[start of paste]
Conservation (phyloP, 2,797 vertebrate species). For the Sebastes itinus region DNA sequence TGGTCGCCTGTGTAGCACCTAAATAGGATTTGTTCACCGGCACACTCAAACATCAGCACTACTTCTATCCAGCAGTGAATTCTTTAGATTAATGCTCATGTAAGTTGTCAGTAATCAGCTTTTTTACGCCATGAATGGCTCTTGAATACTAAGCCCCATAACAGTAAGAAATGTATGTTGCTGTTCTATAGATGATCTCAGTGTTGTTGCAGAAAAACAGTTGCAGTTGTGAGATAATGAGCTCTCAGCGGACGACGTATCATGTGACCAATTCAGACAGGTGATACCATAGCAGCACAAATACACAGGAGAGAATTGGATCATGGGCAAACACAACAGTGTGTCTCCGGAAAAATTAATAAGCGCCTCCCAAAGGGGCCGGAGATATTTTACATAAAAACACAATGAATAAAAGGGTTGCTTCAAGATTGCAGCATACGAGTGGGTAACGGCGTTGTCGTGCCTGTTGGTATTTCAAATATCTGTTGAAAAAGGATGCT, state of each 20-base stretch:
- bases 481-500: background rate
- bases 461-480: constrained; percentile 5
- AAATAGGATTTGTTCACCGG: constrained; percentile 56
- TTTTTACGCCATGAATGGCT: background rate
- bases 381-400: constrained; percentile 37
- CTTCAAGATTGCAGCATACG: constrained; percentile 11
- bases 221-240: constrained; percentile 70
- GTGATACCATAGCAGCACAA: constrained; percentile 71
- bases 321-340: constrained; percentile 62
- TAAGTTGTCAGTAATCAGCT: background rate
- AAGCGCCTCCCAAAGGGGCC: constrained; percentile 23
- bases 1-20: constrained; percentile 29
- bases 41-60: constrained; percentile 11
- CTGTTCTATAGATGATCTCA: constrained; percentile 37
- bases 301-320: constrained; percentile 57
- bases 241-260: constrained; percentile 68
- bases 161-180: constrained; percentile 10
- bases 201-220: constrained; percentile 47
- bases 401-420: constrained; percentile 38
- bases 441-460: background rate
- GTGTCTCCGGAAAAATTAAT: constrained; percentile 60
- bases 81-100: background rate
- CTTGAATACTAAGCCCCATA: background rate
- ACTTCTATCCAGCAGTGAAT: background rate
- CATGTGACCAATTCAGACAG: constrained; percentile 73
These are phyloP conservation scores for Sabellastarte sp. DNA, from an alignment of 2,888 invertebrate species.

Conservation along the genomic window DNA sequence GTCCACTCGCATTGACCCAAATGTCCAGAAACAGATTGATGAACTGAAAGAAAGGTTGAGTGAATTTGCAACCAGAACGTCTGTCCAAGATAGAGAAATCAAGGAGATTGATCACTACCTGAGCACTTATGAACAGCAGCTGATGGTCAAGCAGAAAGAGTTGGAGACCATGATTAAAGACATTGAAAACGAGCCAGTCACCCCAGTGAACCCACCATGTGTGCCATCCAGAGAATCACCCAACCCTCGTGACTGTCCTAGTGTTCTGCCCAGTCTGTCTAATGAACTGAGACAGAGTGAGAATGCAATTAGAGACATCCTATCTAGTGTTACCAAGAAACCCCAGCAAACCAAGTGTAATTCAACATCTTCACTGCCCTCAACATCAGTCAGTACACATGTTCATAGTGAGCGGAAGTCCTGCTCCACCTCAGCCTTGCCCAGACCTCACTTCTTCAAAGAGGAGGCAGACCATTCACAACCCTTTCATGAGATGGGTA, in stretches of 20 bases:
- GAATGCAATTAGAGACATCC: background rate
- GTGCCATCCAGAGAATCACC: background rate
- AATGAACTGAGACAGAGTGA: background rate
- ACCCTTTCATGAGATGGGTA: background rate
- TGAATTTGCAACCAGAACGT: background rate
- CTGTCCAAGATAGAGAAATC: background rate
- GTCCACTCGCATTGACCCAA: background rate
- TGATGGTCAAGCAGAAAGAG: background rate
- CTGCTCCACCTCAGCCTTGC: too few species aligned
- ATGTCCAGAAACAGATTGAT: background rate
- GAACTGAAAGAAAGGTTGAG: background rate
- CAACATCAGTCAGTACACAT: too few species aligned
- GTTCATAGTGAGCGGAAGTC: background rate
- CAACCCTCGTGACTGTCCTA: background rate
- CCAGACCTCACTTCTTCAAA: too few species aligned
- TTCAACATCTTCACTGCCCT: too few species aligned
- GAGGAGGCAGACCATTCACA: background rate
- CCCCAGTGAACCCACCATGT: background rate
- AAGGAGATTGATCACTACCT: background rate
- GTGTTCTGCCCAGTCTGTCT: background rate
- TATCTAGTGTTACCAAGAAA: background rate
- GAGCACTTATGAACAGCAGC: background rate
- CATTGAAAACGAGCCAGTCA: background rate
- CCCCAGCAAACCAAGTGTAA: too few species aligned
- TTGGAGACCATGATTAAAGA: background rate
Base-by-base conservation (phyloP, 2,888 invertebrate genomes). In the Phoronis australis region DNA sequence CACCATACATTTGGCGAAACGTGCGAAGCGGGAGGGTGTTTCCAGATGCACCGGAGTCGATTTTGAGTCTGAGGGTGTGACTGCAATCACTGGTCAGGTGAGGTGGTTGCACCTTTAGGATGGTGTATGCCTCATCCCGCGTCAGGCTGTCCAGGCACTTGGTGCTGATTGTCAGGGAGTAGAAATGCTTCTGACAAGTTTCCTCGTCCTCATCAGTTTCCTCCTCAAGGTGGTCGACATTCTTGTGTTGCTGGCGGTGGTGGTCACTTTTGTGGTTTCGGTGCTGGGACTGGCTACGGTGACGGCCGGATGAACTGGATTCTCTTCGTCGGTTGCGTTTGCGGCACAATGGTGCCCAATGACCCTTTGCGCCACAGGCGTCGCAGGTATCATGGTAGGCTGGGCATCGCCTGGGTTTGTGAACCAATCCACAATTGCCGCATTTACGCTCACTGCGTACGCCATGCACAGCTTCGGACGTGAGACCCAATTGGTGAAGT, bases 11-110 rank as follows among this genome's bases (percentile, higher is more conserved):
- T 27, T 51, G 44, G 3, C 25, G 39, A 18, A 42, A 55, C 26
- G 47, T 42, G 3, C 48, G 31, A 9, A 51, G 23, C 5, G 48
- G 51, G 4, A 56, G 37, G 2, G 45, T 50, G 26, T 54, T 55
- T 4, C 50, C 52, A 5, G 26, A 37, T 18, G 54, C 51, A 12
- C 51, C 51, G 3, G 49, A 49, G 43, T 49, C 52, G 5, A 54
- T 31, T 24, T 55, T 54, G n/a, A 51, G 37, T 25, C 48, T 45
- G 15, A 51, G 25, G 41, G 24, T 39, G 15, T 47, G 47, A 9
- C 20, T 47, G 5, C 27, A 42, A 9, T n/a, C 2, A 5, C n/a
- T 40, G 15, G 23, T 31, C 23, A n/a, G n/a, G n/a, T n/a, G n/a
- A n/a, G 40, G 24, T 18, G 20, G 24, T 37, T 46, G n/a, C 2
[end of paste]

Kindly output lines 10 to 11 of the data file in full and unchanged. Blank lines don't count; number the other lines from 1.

- bases 321-340: constrained; percentile 62
- TAAGTTGTCAGTAATCAGCT: background rate